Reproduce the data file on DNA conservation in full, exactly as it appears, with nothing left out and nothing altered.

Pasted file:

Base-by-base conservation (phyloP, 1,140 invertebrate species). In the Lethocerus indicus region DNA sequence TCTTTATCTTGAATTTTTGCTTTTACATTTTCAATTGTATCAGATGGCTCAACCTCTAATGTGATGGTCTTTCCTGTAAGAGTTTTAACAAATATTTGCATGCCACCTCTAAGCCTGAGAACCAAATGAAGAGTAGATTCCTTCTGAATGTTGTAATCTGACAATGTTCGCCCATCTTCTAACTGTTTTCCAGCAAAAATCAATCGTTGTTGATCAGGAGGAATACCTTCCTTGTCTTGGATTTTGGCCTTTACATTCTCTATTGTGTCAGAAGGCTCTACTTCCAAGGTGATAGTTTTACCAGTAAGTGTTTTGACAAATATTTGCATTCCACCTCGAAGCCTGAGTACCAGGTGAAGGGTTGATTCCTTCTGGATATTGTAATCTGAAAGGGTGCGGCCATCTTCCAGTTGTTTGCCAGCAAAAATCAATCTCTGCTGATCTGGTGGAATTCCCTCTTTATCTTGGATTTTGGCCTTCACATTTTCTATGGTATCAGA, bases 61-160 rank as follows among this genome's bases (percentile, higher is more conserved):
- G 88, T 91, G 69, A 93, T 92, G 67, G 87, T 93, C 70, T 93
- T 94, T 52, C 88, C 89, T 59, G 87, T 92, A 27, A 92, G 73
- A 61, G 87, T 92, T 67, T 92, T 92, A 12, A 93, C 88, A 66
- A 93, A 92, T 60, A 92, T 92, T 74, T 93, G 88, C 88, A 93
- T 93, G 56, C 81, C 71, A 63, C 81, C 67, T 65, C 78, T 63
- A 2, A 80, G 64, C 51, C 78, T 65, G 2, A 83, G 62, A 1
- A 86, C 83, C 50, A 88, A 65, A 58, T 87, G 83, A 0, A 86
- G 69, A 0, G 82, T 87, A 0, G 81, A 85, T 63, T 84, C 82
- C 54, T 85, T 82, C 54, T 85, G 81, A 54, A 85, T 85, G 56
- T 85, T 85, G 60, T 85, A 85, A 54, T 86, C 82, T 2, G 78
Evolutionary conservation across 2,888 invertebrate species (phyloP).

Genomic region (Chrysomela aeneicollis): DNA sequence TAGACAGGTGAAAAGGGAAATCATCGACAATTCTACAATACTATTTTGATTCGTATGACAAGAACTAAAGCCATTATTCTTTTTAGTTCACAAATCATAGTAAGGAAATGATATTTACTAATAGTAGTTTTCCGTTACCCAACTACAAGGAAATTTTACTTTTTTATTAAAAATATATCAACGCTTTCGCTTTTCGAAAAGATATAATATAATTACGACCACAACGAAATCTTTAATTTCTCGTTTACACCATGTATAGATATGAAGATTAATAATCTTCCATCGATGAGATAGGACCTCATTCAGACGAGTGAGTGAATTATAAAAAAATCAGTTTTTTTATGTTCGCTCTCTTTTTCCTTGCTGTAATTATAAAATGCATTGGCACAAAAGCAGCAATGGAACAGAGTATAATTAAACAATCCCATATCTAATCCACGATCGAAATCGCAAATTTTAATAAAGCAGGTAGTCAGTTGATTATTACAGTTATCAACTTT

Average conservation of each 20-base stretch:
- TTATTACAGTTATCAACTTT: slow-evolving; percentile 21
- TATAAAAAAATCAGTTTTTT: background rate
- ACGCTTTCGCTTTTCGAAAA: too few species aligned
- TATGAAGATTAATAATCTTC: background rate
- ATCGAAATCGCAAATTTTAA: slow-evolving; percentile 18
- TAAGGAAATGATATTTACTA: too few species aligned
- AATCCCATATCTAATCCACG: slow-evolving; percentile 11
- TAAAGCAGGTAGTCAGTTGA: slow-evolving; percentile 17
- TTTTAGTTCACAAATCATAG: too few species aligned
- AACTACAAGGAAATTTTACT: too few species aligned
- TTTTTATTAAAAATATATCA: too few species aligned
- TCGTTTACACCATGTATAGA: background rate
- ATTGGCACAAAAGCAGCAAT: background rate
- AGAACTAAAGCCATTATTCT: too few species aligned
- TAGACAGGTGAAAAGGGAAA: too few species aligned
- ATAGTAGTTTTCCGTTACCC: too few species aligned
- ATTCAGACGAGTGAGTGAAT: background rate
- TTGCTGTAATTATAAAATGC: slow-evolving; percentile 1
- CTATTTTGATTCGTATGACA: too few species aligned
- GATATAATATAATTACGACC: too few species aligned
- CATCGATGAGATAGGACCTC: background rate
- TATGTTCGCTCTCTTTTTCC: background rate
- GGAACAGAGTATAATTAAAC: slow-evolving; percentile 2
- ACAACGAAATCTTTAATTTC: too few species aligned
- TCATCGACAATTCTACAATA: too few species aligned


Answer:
Base-by-base conservation (phyloP, 1,140 invertebrate species). In the Lethocerus indicus region DNA sequence TCTTTATCTTGAATTTTTGCTTTTACATTTTCAATTGTATCAGATGGCTCAACCTCTAATGTGATGGTCTTTCCTGTAAGAGTTTTAACAAATATTTGCATGCCACCTCTAAGCCTGAGAACCAAATGAAGAGTAGATTCCTTCTGAATGTTGTAATCTGACAATGTTCGCCCATCTTCTAACTGTTTTCCAGCAAAAATCAATCGTTGTTGATCAGGAGGAATACCTTCCTTGTCTTGGATTTTGGCCTTTACATTCTCTATTGTGTCAGAAGGCTCTACTTCCAAGGTGATAGTTTTACCAGTAAGTGTTTTGACAAATATTTGCATTCCACCTCGAAGCCTGAGTACCAGGTGAAGGGTTGATTCCTTCTGGATATTGTAATCTGAAAGGGTGCGGCCATCTTCCAGTTGTTTGCCAGCAAAAATCAATCTCTGCTGATCTGGTGGAATTCCCTCTTTATCTTGGATTTTGGCCTTCACATTTTCTATGGTATCAGA, bases 61-160 rank as follows among this genome's bases (percentile, higher is more conserved):
- G 88, T 91, G 69, A 93, T 92, G 67, G 87, T 93, C 70, T 93
- T 94, T 52, C 88, C 89, T 59, G 87, T 92, A 27, A 92, G 73
- A 61, G 87, T 92, T 67, T 92, T 92, A 12, A 93, C 88, A 66
- A 93, A 92, T 60, A 92, T 92, T 74, T 93, G 88, C 88, A 93
- T 93, G 56, C 81, C 71, A 63, C 81, C 67, T 65, C 78, T 63
- A 2, A 80, G 64, C 51, C 78, T 65, G 2, A 83, G 62, A 1
- A 86, C 83, C 50, A 88, A 65, A 58, T 87, G 83, A 0, A 86
- G 69, A 0, G 82, T 87, A 0, G 81, A 85, T 63, T 84, C 82
- C 54, T 85, T 82, C 54, T 85, G 81, A 54, A 85, T 85, G 56
- T 85, T 85, G 60, T 85, A 85, A 54, T 86, C 82, T 2, G 78
Evolutionary conservation across 2,888 invertebrate species (phyloP).

Genomic region (Chrysomela aeneicollis): DNA sequence TAGACAGGTGAAAAGGGAAATCATCGACAATTCTACAATACTATTTTGATTCGTATGACAAGAACTAAAGCCATTATTCTTTTTAGTTCACAAATCATAGTAAGGAAATGATATTTACTAATAGTAGTTTTCCGTTACCCAACTACAAGGAAATTTTACTTTTTTATTAAAAATATATCAACGCTTTCGCTTTTCGAAAAGATATAATATAATTACGACCACAACGAAATCTTTAATTTCTCGTTTACACCATGTATAGATATGAAGATTAATAATCTTCCATCGATGAGATAGGACCTCATTCAGACGAGTGAGTGAATTATAAAAAAATCAGTTTTTTTATGTTCGCTCTCTTTTTCCTTGCTGTAATTATAAAATGCATTGGCACAAAAGCAGCAATGGAACAGAGTATAATTAAACAATCCCATATCTAATCCACGATCGAAATCGCAAATTTTAATAAAGCAGGTAGTCAGTTGATTATTACAGTTATCAACTTT

Average conservation of each 20-base stretch:
- TTATTACAGTTATCAACTTT: slow-evolving; percentile 21
- TATAAAAAAATCAGTTTTTT: background rate
- ACGCTTTCGCTTTTCGAAAA: too few species aligned
- TATGAAGATTAATAATCTTC: background rate
- ATCGAAATCGCAAATTTTAA: slow-evolving; percentile 18
- TAAGGAAATGATATTTACTA: too few species aligned
- AATCCCATATCTAATCCACG: slow-evolving; percentile 11
- TAAAGCAGGTAGTCAGTTGA: slow-evolving; percentile 17
- TTTTAGTTCACAAATCATAG: too few species aligned
- AACTACAAGGAAATTTTACT: too few species aligned
- TTTTTATTAAAAATATATCA: too few species aligned
- TCGTTTACACCATGTATAGA: background rate
- ATTGGCACAAAAGCAGCAAT: background rate
- AGAACTAAAGCCATTATTCT: too few species aligned
- TAGACAGGTGAAAAGGGAAA: too few species aligned
- ATAGTAGTTTTCCGTTACCC: too few species aligned
- ATTCAGACGAGTGAGTGAAT: background rate
- TTGCTGTAATTATAAAATGC: slow-evolving; percentile 1
- CTATTTTGATTCGTATGACA: too few species aligned
- GATATAATATAATTACGACC: too few species aligned
- CATCGATGAGATAGGACCTC: background rate
- TATGTTCGCTCTCTTTTTCC: background rate
- GGAACAGAGTATAATTAAAC: slow-evolving; percentile 2
- ACAACGAAATCTTTAATTTC: too few species aligned
- TCATCGACAATTCTACAATA: too few species aligned